Singapore could be 25% solar-powered by 2025
25 October 2017
The sunny city-state has announced a plan to install photovoltaic panels wherever it can, including at sea. It would need to double solar capacity every two years to reach its potential of 2 gigawatts peak by 2025.
Solar could meet as much as a quarter of Singapore’s energy demands by 2025, according to a white paper by the Sustainable Energy Association of Singapore (SEAS).
This figure was noted by Deputy Prime Minister Teo Chee Hean in a speech to open Singapore International Energy Week (SIEW) on Monday.
He said that Singapore has the potential—without subsidies—to generate 2 gigawatts peak (GWp) of solar power in the next eight years.
The city-state currently generates 95 per cent of its 8 gigawatts of power from natural gas, and due to natural limitations has no potential for wind or hydropower—solar is Singapore’s only viable renewable energy option at present.
Singapore’s official solar target is 350 megawatts peak (MWp) by 2020, and 1 GWp “beyond 2020”.
The country’s current solar power capacity is 140 MWp, up from just 0.4 MWp in 2008. Peak power refers to the output achieved by a solar module under full solar radiation.
In a panel debate to discuss Singapore’s solar ambitions at the Asia Clean Energy Summit on Tuesday, Christophe Inglin, managing director of Singapore solar firm Energetix, said that hitting 2 GWp mark would be “no walk in the park, calculating that solar capacity in Singapore would need to double every two years to do so.
Singapore’s small size means that the city-state cannot rely only on land to scale up solar, noted Dr Thomas Reindl, deputy chief executive of Solar Energy Research Institute of Singapore (SERIS).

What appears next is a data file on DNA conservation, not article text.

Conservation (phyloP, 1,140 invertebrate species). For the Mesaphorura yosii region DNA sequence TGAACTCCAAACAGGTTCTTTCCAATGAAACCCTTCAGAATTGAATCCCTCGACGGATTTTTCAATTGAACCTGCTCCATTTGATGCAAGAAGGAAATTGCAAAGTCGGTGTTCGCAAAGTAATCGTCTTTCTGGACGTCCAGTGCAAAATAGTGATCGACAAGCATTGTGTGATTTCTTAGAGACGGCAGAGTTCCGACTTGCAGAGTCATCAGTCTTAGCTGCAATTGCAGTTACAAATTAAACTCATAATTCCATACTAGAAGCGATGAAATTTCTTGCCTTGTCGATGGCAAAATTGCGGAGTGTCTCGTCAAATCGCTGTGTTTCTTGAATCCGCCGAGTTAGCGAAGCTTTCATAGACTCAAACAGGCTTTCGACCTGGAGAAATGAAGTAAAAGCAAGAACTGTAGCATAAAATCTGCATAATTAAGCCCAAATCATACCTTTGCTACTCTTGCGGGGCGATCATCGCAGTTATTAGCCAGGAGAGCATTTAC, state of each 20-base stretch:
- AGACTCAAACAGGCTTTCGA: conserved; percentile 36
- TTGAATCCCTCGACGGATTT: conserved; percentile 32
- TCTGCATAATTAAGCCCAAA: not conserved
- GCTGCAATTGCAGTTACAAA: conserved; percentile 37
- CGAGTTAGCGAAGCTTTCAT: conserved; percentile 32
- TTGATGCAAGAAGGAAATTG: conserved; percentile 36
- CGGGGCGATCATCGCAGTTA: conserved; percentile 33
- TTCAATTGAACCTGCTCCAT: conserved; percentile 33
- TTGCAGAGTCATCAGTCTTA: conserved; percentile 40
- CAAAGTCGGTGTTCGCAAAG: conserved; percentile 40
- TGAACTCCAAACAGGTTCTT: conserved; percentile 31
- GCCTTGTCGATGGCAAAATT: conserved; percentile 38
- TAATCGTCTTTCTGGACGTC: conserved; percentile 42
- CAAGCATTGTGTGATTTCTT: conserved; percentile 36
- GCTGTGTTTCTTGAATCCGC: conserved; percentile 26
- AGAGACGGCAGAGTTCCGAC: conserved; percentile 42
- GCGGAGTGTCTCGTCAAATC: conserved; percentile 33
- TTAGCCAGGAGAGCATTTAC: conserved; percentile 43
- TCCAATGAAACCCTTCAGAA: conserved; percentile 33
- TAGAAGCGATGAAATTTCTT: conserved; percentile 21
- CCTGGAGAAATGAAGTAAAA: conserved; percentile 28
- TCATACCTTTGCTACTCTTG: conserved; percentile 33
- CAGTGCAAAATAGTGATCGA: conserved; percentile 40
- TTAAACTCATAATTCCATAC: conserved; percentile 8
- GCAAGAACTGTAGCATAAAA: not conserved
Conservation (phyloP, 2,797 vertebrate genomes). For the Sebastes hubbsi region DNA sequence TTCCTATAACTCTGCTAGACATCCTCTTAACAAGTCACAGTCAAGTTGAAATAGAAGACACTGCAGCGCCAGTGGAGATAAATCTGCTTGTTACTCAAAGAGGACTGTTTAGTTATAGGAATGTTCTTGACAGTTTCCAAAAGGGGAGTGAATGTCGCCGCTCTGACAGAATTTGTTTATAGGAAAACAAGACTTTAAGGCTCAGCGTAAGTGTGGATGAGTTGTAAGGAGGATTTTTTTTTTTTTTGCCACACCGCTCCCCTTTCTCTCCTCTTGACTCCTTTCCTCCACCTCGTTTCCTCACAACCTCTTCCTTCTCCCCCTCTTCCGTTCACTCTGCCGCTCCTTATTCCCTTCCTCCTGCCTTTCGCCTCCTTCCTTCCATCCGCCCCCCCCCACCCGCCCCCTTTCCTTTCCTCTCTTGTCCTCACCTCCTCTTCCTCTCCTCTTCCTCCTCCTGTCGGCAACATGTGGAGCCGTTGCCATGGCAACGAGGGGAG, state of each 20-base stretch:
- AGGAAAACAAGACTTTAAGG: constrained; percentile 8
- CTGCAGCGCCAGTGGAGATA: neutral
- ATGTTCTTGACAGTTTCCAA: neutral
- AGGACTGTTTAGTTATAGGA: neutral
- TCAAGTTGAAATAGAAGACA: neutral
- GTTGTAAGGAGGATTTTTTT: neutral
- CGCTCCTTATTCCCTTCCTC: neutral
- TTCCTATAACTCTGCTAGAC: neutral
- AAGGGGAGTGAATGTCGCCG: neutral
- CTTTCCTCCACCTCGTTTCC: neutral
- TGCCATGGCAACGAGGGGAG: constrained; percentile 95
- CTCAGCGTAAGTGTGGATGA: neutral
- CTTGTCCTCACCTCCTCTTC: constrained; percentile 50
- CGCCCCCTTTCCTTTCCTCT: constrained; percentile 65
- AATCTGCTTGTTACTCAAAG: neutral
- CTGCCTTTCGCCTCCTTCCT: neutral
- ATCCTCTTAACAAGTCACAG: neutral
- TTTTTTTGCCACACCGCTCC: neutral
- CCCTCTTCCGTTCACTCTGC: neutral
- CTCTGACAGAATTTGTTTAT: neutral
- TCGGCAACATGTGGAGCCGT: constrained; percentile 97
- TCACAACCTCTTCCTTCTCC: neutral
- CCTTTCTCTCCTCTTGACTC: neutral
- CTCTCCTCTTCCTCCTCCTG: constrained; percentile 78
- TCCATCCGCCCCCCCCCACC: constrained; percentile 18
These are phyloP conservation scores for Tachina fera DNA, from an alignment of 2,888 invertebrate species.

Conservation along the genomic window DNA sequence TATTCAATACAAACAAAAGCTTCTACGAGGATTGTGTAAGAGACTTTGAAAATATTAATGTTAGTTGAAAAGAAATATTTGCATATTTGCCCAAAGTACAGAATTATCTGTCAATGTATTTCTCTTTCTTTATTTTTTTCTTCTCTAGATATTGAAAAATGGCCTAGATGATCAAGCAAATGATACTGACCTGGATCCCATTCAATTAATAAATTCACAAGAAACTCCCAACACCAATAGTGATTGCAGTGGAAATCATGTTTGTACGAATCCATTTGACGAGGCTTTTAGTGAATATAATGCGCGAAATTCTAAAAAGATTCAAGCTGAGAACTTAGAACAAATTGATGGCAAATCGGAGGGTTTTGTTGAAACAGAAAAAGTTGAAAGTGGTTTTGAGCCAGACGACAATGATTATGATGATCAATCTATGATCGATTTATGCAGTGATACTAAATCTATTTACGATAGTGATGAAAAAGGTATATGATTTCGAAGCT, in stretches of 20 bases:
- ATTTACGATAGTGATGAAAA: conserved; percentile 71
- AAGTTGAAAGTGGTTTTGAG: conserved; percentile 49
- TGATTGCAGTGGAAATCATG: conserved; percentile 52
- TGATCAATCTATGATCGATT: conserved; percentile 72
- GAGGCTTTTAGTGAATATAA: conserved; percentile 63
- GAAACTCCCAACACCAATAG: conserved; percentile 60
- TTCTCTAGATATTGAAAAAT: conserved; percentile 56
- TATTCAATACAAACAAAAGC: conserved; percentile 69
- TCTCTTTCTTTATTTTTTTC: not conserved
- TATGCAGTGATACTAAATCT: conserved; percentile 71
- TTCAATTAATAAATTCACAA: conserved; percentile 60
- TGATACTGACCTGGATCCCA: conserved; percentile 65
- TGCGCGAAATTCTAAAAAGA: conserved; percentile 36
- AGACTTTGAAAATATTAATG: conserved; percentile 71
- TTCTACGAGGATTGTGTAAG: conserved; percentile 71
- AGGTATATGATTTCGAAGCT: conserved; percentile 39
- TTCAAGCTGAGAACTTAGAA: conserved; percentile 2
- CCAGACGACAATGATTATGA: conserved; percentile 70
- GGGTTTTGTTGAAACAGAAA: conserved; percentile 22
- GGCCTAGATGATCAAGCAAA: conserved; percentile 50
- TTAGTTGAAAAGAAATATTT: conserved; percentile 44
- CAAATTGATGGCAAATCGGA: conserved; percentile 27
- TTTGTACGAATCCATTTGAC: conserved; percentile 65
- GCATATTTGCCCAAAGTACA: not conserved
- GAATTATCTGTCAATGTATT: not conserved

SERIS is studying how to convert the sides of skyscrapers into solar energy-producing panels, but it is floating solar technology that holds the potential to increase energy capacity quickly, Reindl noted.
He added that Singapore’s 17 reservoirs have the potential to generate about a half a gigawatt of electricity, and solar panels could also be placed at sea, as long as they’re close to shore where the water is calm and clear of shipping lanes.
The relocation of Singapore’s shipping port from Tanjong Pagar to Tuas could free up vital space for floating panels, Reindl noted.
However, he conceded that a phenomenon known as biofouling—that is, the accumulation of microorganisms on wet surfaces—is another consideration for offshore solar, as Singapore has some of the most biologically rich waters in the world.
Monday’s announcement by the government included agreements for solar energy storage that will be vital to solve the problem of intermittency associated with renewable energy, as the city-state receives a lot of cloud cover.
Singapore has awarded deals to companies including Red Dot Power and CW Group to install 4.4 megawatt hours of storage solutions in sites connected to the grid.
The Energy Market Authority, Singapore’s energy regulator, also plans to make it easier for consumers to generate their own solar power and sell excess energy back to the grid, Sim Ann, senior minister of state for trade and ministry, told delegates on Monday.
The process of doing this will be simplified when Singapore’s energy market is liberalised in the second half of next year, enabling consumers to choose renewable energy to power their homes and participate in the energy market.
Though some at the event were sceptical that Singapore could reach 2 gigawatt-peak by 2025, Reindl offered some perspective by pointing out that China is now installing solar at a rate of 2.5 gigawatts per month.
“If the framework is right, and if the economics work out, the speed of installation can be absolutely mind-blowing,” he said.
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